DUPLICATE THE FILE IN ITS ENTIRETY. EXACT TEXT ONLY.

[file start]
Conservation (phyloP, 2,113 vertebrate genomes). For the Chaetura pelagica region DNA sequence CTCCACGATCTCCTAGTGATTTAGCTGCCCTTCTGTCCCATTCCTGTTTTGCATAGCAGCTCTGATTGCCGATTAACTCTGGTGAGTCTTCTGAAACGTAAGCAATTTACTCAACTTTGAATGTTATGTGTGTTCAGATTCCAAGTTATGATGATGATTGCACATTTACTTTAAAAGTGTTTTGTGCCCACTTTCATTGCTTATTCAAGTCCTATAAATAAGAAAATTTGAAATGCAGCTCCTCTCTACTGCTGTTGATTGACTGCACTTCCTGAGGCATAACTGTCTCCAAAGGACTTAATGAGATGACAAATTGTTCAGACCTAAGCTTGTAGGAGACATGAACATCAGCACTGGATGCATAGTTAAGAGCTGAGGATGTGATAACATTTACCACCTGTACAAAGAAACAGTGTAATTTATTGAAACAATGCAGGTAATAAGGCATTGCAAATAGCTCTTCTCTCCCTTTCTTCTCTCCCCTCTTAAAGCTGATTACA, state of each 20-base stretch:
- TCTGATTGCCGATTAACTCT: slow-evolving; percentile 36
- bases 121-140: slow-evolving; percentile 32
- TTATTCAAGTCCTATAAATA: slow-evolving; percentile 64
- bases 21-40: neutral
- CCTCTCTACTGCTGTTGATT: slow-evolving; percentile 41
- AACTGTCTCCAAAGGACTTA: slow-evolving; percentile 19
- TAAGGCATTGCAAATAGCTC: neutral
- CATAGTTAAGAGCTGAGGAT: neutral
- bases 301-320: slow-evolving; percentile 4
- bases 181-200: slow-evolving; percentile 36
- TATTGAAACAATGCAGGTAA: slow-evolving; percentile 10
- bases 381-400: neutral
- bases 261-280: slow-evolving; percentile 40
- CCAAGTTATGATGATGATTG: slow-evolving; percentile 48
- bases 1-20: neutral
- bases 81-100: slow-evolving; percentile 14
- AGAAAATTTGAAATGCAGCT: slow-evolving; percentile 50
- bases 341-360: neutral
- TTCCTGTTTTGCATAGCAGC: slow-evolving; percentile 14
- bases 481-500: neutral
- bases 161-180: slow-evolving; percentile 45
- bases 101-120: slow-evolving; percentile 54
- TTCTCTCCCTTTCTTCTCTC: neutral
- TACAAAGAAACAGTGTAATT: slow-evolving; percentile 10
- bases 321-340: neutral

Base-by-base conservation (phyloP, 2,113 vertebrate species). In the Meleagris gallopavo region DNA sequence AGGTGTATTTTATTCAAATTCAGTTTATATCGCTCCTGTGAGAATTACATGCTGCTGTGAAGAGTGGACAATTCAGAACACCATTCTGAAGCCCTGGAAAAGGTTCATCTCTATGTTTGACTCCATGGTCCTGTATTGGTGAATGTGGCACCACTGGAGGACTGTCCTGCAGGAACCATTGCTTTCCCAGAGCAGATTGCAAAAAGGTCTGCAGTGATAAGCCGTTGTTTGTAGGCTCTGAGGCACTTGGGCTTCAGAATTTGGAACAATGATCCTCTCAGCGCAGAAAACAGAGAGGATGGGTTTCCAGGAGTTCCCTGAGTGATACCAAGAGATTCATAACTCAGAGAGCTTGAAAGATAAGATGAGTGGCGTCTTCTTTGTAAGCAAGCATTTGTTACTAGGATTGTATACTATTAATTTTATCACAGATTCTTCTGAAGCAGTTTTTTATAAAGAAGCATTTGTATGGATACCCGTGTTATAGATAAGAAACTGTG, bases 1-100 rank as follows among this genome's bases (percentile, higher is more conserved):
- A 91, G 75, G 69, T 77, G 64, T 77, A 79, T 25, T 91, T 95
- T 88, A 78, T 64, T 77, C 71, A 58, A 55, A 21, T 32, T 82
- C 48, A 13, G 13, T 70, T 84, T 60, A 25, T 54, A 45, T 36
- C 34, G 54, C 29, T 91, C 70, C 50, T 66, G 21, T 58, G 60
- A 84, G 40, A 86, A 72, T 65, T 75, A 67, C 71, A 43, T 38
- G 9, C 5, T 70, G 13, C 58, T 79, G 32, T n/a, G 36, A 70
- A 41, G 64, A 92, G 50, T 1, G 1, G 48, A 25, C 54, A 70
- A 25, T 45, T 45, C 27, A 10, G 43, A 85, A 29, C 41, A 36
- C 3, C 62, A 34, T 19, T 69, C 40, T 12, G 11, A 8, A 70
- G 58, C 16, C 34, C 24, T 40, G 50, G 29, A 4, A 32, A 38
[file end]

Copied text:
Conservation (phyloP, 2,113 vertebrate genomes). For the Chaetura pelagica region DNA sequence CTCCACGATCTCCTAGTGATTTAGCTGCCCTTCTGTCCCATTCCTGTTTTGCATAGCAGCTCTGATTGCCGATTAACTCTGGTGAGTCTTCTGAAACGTAAGCAATTTACTCAACTTTGAATGTTATGTGTGTTCAGATTCCAAGTTATGATGATGATTGCACATTTACTTTAAAAGTGTTTTGTGCCCACTTTCATTGCTTATTCAAGTCCTATAAATAAGAAAATTTGAAATGCAGCTCCTCTCTACTGCTGTTGATTGACTGCACTTCCTGAGGCATAACTGTCTCCAAAGGACTTAATGAGATGACAAATTGTTCAGACCTAAGCTTGTAGGAGACATGAACATCAGCACTGGATGCATAGTTAAGAGCTGAGGATGTGATAACATTTACCACCTGTACAAAGAAACAGTGTAATTTATTGAAACAATGCAGGTAATAAGGCATTGCAAATAGCTCTTCTCTCCCTTTCTTCTCTCCCCTCTTAAAGCTGATTACA, state of each 20-base stretch:
- TCTGATTGCCGATTAACTCT: slow-evolving; percentile 36
- bases 121-140: slow-evolving; percentile 32
- TTATTCAAGTCCTATAAATA: slow-evolving; percentile 64
- bases 21-40: neutral
- CCTCTCTACTGCTGTTGATT: slow-evolving; percentile 41
- AACTGTCTCCAAAGGACTTA: slow-evolving; percentile 19
- TAAGGCATTGCAAATAGCTC: neutral
- CATAGTTAAGAGCTGAGGAT: neutral
- bases 301-320: slow-evolving; percentile 4
- bases 181-200: slow-evolving; percentile 36
- TATTGAAACAATGCAGGTAA: slow-evolving; percentile 10
- bases 381-400: neutral
- bases 261-280: slow-evolving; percentile 40
- CCAAGTTATGATGATGATTG: slow-evolving; percentile 48
- bases 1-20: neutral
- bases 81-100: slow-evolving; percentile 14
- AGAAAATTTGAAATGCAGCT: slow-evolving; percentile 50
- bases 341-360: neutral
- TTCCTGTTTTGCATAGCAGC: slow-evolving; percentile 14
- bases 481-500: neutral
- bases 161-180: slow-evolving; percentile 45
- bases 101-120: slow-evolving; percentile 54
- TTCTCTCCCTTTCTTCTCTC: neutral
- TACAAAGAAACAGTGTAATT: slow-evolving; percentile 10
- bases 321-340: neutral

Base-by-base conservation (phyloP, 2,113 vertebrate species). In the Meleagris gallopavo region DNA sequence AGGTGTATTTTATTCAAATTCAGTTTATATCGCTCCTGTGAGAATTACATGCTGCTGTGAAGAGTGGACAATTCAGAACACCATTCTGAAGCCCTGGAAAAGGTTCATCTCTATGTTTGACTCCATGGTCCTGTATTGGTGAATGTGGCACCACTGGAGGACTGTCCTGCAGGAACCATTGCTTTCCCAGAGCAGATTGCAAAAAGGTCTGCAGTGATAAGCCGTTGTTTGTAGGCTCTGAGGCACTTGGGCTTCAGAATTTGGAACAATGATCCTCTCAGCGCAGAAAACAGAGAGGATGGGTTTCCAGGAGTTCCCTGAGTGATACCAAGAGATTCATAACTCAGAGAGCTTGAAAGATAAGATGAGTGGCGTCTTCTTTGTAAGCAAGCATTTGTTACTAGGATTGTATACTATTAATTTTATCACAGATTCTTCTGAAGCAGTTTTTTATAAAGAAGCATTTGTATGGATACCCGTGTTATAGATAAGAAACTGTG, bases 1-100 rank as follows among this genome's bases (percentile, higher is more conserved):
- A 91, G 75, G 69, T 77, G 64, T 77, A 79, T 25, T 91, T 95
- T 88, A 78, T 64, T 77, C 71, A 58, A 55, A 21, T 32, T 82
- C 48, A 13, G 13, T 70, T 84, T 60, A 25, T 54, A 45, T 36
- C 34, G 54, C 29, T 91, C 70, C 50, T 66, G 21, T 58, G 60
- A 84, G 40, A 86, A 72, T 65, T 75, A 67, C 71, A 43, T 38
- G 9, C 5, T 70, G 13, C 58, T 79, G 32, T n/a, G 36, A 70
- A 41, G 64, A 92, G 50, T 1, G 1, G 48, A 25, C 54, A 70
- A 25, T 45, T 45, C 27, A 10, G 43, A 85, A 29, C 41, A 36
- C 3, C 62, A 34, T 19, T 69, C 40, T 12, G 11, A 8, A 70
- G 58, C 16, C 34, C 24, T 40, G 50, G 29, A 4, A 32, A 38